Extreme facts about Black Friday that will make you feel afraid
I don’t know about you, but I’ve never woken up in the middle of the night and thought, “I NEED to be at Old Navy RIGHT NOW!” Black Friday shopping is one of those things we love to say, “no way, not me” about, yet it’s still a serious thing. So much so that in 2012, 247 million shoppers partook.
Black Friday is a day of doorbusters and deals, and there are some great ones out there, as long as you can manage the influx of people. But in recent years, things have gotten a little out of hand. I remember the days of stores being considered crazy for opening at 6 a.m. Then it was 4 a.m., and now it’s Thanksgiving night — which I take issue with. Do whatever you want on Black Friday, but leave Thanksgiving alone. Are you people not in tryptophan comas?
Whether you’re a Black Friday regular, only doing it for the flat screen or abstaining altogether, here are some pretty extreme Black Friday facts to digest with your pumpkin pie.
This is how Black Friday all began.
Since the early 20th century, department stores like Macy’s have sponsored parades — parades that originally occurred the day after Thanksgiving. They served as holiday advertising campaigns for the stores. When the parades were over, a lot of people would go directly to these department stores and shop, creating the tradition that the Friday after Thanksgiving marked the start of the holiday shopping season.
Here’s where the name “Black Friday” comes from.
The name “Black Friday” likely comes from the Philadelphia Police Department. It was not a clever nickname for the day, but rather a reference to the traffic jams and mob mentality the city and stores experienced from shoppers. It’s earliest documented reference dates back to 1966, but the term didn’t catch on with the masses until the ‘90s.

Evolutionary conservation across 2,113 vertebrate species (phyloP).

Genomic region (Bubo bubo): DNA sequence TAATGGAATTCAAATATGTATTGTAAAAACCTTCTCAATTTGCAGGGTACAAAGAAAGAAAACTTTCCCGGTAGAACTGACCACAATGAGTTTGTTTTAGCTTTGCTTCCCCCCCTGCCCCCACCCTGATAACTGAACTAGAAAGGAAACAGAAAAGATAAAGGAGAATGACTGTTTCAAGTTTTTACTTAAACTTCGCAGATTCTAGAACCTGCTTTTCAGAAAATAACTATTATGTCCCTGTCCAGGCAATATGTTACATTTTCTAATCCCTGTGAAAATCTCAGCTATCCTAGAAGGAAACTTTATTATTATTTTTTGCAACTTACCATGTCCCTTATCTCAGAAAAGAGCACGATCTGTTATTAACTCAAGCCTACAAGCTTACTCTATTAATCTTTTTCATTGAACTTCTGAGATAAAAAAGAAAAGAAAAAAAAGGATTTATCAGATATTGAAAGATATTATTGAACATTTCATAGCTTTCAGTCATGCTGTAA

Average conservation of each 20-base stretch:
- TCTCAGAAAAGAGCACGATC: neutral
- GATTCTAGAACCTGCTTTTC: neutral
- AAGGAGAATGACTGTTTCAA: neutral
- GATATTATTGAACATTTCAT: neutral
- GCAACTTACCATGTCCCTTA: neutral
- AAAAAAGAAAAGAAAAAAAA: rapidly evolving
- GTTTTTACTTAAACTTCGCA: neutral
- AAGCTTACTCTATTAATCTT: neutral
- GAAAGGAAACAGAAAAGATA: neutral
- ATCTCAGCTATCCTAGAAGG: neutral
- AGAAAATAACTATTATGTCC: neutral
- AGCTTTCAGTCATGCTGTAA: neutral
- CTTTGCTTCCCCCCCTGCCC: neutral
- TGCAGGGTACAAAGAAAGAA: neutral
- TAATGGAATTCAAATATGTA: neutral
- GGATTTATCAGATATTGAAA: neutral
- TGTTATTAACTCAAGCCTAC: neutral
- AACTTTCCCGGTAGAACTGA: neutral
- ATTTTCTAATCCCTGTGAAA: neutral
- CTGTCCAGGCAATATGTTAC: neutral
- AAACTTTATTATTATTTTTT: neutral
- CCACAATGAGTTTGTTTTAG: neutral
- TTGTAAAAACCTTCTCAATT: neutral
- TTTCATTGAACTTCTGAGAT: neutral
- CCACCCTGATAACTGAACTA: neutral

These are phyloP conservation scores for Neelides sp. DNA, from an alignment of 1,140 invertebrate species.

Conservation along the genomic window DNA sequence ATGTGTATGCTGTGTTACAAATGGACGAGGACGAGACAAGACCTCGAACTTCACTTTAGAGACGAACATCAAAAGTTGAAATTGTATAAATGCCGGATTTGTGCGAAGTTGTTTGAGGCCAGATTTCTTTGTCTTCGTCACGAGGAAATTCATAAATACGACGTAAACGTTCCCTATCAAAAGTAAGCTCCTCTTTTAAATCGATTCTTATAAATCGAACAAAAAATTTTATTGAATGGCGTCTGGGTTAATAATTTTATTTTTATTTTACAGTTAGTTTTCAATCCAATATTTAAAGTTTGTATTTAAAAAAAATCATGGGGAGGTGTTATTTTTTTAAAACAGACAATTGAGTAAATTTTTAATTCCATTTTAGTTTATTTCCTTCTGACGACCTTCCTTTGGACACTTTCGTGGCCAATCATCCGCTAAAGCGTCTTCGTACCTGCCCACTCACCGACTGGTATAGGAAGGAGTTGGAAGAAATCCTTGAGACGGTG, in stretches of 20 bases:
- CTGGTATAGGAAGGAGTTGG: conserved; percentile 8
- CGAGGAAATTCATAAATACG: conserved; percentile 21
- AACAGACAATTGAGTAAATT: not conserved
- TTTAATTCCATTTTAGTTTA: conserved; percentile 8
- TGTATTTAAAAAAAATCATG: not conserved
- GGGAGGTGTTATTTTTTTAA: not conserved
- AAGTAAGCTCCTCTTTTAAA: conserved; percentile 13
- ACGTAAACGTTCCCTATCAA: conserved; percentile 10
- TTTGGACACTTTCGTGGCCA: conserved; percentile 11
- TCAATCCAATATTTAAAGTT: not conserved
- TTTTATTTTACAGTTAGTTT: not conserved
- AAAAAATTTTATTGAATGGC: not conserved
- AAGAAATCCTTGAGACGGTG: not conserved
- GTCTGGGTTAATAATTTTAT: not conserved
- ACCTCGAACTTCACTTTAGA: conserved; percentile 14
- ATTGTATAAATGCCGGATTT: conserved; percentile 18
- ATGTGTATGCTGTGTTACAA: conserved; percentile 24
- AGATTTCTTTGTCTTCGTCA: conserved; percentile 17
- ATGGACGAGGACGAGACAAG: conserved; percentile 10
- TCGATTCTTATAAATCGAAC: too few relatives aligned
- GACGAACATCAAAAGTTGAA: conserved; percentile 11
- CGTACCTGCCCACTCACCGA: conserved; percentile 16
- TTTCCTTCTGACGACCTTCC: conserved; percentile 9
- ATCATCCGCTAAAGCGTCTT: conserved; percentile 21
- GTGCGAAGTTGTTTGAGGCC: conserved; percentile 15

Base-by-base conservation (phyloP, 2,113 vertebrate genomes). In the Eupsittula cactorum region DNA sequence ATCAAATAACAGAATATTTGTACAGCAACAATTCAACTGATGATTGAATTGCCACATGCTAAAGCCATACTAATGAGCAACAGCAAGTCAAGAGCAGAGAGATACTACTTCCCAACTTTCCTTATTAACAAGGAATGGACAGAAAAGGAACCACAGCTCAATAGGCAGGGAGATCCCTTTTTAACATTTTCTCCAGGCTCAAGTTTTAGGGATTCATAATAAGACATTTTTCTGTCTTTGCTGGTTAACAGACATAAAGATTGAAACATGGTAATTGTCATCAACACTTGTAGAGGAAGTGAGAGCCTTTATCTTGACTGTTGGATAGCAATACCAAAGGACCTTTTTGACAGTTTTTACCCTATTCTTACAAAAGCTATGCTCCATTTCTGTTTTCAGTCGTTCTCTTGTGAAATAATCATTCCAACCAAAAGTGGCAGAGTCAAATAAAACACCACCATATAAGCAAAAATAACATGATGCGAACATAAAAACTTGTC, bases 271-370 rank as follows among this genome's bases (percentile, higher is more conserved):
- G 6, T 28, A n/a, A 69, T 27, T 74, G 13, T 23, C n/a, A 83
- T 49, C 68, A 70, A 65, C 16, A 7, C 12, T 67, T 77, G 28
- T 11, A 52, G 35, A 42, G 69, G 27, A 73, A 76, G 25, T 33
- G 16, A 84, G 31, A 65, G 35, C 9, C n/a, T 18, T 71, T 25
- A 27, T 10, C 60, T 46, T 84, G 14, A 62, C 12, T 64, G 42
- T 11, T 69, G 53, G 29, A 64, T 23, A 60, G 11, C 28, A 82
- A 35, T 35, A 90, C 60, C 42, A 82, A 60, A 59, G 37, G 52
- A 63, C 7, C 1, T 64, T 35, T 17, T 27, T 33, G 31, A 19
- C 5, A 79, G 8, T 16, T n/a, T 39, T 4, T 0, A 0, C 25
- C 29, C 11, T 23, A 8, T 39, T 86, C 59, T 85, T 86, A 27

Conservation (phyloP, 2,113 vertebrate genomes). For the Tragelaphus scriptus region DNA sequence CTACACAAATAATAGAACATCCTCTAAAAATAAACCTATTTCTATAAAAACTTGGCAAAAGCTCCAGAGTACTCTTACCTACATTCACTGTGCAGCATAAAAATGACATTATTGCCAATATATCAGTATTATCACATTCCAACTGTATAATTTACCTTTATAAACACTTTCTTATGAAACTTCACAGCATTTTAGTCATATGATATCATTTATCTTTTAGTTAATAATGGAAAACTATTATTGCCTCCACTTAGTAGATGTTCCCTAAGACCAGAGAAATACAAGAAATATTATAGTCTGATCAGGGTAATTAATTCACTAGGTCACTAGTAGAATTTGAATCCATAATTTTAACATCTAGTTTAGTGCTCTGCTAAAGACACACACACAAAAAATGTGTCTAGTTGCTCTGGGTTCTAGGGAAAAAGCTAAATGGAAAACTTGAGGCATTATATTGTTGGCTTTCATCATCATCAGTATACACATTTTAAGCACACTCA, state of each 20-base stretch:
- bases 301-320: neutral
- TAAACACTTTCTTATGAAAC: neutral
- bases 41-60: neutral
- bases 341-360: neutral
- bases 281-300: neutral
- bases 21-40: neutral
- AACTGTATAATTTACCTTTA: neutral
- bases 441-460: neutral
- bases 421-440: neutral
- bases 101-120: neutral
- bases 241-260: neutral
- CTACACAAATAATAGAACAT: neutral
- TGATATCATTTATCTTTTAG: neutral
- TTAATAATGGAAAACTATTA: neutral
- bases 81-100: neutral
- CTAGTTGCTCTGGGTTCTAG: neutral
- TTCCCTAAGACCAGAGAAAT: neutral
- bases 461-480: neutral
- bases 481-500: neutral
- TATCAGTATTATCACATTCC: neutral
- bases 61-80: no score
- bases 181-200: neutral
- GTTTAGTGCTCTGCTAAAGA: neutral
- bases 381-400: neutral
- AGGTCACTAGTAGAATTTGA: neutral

21% of shoppers say they’ve never missed Black Friday.
Like . . . ever? That’s intense. I know shopping on Black Friday doesn’t automatically mean getting in a line at 4 a.m., but stores are still crazy and generally unpleasant the entire day. It’s okay to take a year off, friends!
Black Friday is not the biggest shopping day of the year.
It’s usually the Saturday before Christmas. If Christmas happens to fall on a weekend, it’s a few days earlier. We chalk this up to procrastination and/or forgetfulness.
Likewise, Cyber Monday is not the busiest online shopping day of the year.
Nope! The busiest time of the year for online shopping is around the second week of December. I will say from personal experience, though, that Cyber Monday is the busiest day for deleting emails.
Almost 1 in 5 shoppers will wait in a line, no matter how long it is.
Even though it’s freezing cold? Even though many of the same deals are available online? Even if you aren’t guaranteed whatever merchandise you want will be in stock? Pro tip: Know your limits and your breaking point before you step in a Black Friday line.
Holiday shopping dictated the day of Thanksgiving.
Read that one again. No, it’s not the other way around. Thanksgiving used to fall on the last Thursday of November, but this had a tendency to cut the shopping season short — which retailers did not like. In 1939, they encouraged FDR to change the day to the second to last Thursday in November. Naturally, this caused some controversy, and two years later, Congress compromised by deciding on the fourth Thursday of November we’re used to today.
16% of in-store Black Friday shoppers would be willing to leave family and friends to ensure they get the best deal.
Arguably, Thanksgiving is one of the least commercial holidays we have. Please keep it as such. If you’re looking for an after-dinner tradition, I don’t know, watch football or bond over your weird cousin’s Facebook posts or maybe SPEND SOME QUALITY TIME TOGETHER.
The deals on Black Friday aren’t necessarily the best of the season.
Later in the shopping season, it’s not uncommon to find prices that are 10 to 15% less than the “deals” advertised on Black Friday.
Shoutout to the people reading this from the line they’re already waiting in.